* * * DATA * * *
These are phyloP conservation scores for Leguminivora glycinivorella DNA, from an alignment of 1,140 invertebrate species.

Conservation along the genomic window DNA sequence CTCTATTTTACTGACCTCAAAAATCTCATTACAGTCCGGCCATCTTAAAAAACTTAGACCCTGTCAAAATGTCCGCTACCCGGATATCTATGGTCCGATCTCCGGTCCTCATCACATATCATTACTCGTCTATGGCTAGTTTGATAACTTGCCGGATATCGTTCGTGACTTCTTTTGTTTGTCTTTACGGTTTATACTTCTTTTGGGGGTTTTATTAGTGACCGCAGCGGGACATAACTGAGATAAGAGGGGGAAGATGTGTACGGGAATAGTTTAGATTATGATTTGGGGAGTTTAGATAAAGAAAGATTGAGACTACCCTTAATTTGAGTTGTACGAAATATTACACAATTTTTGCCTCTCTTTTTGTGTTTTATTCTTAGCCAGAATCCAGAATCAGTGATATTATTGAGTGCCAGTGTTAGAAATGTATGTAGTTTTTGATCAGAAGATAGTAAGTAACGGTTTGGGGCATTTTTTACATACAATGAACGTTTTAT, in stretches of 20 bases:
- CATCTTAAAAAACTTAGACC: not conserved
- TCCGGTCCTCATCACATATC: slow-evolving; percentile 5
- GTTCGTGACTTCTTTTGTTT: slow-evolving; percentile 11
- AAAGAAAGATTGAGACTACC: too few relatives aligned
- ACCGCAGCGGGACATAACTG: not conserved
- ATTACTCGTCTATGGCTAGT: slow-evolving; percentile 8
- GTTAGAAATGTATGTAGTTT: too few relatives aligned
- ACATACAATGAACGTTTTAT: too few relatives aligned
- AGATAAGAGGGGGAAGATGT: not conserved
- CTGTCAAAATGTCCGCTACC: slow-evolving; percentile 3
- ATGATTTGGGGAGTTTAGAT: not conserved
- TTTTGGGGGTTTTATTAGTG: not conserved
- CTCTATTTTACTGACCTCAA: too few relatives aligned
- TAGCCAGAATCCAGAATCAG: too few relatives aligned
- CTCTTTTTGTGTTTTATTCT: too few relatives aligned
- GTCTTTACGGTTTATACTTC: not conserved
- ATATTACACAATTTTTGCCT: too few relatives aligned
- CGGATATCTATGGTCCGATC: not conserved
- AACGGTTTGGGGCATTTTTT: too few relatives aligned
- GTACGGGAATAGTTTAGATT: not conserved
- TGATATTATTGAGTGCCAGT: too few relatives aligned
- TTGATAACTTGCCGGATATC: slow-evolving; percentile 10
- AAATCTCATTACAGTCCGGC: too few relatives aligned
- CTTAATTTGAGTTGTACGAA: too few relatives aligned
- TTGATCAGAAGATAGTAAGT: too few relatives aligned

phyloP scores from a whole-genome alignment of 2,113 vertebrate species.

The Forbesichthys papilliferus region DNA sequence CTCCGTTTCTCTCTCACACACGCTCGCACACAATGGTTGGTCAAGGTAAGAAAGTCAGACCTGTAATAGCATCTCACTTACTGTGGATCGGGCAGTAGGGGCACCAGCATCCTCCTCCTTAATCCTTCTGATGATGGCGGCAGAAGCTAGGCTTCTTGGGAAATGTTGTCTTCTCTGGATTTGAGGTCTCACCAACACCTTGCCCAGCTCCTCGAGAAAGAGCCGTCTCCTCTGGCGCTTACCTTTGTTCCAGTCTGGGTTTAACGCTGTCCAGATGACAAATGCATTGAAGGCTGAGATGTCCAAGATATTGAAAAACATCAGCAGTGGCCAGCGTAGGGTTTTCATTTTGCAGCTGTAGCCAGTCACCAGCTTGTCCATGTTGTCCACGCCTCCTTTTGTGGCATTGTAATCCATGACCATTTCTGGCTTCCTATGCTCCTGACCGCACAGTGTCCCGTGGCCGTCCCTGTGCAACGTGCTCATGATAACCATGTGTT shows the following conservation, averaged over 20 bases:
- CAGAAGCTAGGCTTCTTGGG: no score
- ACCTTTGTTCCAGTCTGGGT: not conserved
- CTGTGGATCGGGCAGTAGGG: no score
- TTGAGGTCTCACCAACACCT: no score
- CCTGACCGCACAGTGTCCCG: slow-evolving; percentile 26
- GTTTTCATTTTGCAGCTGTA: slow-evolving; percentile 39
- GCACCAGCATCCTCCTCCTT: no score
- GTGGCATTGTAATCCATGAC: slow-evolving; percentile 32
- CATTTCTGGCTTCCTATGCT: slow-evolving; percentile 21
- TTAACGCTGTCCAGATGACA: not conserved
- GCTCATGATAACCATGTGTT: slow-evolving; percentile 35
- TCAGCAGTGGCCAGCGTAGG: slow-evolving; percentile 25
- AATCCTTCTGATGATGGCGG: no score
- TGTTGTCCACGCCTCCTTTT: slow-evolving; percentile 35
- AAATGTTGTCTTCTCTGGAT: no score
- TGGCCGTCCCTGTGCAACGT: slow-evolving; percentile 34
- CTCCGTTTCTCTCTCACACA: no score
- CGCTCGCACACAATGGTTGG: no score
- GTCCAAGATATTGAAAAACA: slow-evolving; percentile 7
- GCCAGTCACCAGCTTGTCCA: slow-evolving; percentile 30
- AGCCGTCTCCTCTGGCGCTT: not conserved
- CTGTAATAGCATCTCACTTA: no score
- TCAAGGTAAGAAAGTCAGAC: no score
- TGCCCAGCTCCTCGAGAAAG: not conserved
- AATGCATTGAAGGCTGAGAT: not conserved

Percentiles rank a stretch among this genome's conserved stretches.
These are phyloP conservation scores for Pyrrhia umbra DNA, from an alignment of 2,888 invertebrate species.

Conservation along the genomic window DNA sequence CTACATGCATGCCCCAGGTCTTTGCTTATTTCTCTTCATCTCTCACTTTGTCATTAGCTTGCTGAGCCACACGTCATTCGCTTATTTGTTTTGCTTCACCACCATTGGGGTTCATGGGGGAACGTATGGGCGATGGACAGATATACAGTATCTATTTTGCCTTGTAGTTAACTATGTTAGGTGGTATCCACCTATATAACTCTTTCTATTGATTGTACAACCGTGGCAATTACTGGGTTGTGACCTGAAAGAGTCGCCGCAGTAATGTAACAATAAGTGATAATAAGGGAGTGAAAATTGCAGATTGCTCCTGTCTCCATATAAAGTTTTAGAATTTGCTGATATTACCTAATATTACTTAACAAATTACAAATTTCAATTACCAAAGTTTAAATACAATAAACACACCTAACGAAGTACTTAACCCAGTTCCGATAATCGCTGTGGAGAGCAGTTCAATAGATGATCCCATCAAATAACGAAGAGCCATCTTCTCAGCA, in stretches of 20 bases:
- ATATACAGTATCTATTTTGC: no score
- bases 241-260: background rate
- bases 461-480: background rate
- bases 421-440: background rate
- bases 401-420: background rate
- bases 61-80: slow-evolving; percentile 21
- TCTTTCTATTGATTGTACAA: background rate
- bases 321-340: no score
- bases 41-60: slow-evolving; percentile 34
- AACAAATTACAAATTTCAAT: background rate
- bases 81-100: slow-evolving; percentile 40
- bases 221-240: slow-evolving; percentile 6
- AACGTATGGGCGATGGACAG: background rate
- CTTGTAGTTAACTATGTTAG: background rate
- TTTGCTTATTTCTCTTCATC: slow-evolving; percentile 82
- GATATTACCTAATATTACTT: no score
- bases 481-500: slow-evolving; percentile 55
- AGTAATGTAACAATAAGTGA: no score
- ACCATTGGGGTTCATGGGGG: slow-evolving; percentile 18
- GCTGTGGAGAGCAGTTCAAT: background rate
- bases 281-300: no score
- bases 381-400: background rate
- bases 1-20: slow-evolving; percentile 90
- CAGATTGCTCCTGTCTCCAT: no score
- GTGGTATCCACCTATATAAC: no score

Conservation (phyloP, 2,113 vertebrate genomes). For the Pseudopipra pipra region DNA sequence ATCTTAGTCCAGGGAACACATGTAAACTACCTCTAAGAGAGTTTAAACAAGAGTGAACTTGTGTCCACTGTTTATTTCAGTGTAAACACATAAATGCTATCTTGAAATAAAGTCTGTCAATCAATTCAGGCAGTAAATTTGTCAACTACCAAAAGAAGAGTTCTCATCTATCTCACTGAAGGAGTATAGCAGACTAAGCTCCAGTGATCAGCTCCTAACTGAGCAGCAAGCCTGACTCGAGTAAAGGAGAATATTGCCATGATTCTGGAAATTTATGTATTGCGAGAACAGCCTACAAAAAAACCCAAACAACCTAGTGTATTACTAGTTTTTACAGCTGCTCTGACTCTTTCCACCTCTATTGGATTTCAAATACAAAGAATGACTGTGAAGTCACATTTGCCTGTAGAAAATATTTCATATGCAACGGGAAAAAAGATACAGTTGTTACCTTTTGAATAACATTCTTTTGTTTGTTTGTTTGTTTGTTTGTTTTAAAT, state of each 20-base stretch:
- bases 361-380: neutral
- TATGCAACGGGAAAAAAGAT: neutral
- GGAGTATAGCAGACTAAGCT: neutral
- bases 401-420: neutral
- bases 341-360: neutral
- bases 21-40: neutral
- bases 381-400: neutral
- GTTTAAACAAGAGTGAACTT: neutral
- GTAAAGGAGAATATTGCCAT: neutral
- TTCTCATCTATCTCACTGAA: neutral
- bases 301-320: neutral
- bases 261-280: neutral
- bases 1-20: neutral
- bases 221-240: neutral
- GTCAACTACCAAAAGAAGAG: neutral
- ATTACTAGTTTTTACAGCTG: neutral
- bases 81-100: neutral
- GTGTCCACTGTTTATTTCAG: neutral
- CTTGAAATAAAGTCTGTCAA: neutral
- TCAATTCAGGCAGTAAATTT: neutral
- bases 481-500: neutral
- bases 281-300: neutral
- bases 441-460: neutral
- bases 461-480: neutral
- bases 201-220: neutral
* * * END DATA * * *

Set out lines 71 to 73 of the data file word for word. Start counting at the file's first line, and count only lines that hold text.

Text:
- CTTGTAGTTAACTATGTTAG: background rate
- TTTGCTTATTTCTCTTCATC: slow-evolving; percentile 82
- GATATTACCTAATATTACTT: no score